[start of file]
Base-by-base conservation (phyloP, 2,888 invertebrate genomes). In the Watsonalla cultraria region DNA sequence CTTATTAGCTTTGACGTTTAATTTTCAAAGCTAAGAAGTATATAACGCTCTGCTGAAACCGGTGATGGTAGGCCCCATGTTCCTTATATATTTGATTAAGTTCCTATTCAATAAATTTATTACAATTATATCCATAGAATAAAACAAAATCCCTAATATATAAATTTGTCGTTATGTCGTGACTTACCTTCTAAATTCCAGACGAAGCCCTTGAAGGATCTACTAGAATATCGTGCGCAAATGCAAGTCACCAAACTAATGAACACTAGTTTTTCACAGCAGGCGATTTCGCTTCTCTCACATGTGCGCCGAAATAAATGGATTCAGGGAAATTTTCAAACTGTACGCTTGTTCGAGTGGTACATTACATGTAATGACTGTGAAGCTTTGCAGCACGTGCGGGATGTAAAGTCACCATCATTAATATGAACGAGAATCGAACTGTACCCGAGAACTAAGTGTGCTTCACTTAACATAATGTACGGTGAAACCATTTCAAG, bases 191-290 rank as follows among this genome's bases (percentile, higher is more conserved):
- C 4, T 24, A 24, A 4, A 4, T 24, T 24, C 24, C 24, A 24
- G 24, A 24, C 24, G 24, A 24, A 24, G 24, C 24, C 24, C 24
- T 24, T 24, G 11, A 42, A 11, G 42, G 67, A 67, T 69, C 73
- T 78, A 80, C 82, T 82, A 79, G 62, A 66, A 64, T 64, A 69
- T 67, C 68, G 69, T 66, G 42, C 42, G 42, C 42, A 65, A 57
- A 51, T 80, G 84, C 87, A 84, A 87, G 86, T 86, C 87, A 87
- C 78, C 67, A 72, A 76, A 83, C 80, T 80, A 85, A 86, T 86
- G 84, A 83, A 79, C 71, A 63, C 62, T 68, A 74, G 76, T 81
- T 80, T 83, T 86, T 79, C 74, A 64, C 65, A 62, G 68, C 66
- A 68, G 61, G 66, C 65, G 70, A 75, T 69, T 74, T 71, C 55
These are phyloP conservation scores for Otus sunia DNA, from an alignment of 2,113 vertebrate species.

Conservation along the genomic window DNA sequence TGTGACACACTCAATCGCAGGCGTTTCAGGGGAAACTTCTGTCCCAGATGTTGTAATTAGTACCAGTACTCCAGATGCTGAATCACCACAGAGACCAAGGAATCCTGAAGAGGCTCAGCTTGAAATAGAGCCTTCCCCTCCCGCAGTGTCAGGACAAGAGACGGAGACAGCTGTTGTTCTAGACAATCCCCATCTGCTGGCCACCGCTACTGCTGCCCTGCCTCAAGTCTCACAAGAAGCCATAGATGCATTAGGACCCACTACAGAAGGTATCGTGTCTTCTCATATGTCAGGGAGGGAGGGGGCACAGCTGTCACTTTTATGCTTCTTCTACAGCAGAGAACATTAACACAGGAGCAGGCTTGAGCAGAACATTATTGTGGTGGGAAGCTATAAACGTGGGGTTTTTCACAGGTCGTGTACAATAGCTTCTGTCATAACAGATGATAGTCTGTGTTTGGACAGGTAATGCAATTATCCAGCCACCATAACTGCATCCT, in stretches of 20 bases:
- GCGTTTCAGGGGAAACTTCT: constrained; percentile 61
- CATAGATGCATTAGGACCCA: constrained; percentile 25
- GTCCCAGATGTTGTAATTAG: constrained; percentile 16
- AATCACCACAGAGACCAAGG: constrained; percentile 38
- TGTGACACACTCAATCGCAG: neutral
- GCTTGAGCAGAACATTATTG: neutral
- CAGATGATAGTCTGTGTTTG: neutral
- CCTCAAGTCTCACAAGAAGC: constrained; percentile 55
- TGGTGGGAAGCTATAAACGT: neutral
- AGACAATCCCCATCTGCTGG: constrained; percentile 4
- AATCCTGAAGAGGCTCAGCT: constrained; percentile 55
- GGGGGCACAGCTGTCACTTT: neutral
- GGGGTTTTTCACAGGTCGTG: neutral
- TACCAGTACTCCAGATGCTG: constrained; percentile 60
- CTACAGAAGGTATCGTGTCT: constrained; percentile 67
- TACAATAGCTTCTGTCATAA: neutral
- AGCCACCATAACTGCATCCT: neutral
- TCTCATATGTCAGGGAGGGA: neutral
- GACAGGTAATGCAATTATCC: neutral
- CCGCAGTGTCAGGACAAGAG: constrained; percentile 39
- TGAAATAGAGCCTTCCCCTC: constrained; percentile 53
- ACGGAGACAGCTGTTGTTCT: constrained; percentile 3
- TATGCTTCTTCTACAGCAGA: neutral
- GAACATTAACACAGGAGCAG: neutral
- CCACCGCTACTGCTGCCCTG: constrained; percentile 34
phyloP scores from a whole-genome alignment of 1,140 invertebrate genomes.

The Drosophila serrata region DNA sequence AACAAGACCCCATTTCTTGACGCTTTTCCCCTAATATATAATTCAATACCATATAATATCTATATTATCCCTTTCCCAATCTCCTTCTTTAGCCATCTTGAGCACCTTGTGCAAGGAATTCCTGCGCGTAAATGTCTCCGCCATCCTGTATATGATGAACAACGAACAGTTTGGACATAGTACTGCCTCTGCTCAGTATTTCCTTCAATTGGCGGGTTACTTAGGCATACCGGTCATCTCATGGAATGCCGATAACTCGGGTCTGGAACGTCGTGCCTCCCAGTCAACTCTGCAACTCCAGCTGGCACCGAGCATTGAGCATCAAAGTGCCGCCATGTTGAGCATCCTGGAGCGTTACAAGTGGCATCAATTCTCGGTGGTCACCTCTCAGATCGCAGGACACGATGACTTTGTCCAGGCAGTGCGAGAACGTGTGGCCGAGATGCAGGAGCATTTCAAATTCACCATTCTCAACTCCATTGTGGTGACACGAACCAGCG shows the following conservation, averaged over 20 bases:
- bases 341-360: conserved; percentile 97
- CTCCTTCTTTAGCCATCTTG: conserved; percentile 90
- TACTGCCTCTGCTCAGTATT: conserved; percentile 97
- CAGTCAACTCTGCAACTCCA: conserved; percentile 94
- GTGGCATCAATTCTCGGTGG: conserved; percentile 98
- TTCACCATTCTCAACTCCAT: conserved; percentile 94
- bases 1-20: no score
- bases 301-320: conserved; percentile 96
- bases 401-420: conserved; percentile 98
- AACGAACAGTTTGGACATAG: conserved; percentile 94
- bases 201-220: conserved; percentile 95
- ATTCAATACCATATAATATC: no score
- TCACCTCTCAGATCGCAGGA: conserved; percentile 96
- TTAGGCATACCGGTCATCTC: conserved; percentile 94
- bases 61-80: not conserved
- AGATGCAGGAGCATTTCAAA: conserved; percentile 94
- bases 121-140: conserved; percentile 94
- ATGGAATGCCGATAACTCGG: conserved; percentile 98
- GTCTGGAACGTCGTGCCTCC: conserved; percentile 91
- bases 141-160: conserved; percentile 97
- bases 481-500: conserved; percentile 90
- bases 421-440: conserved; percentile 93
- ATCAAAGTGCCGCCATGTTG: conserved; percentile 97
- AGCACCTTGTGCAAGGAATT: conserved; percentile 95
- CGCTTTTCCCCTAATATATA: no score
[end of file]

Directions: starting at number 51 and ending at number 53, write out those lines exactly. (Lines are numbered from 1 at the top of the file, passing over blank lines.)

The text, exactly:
- bases 201-220: conserved; percentile 95
- ATTCAATACCATATAATATC: no score
- TCACCTCTCAGATCGCAGGA: conserved; percentile 96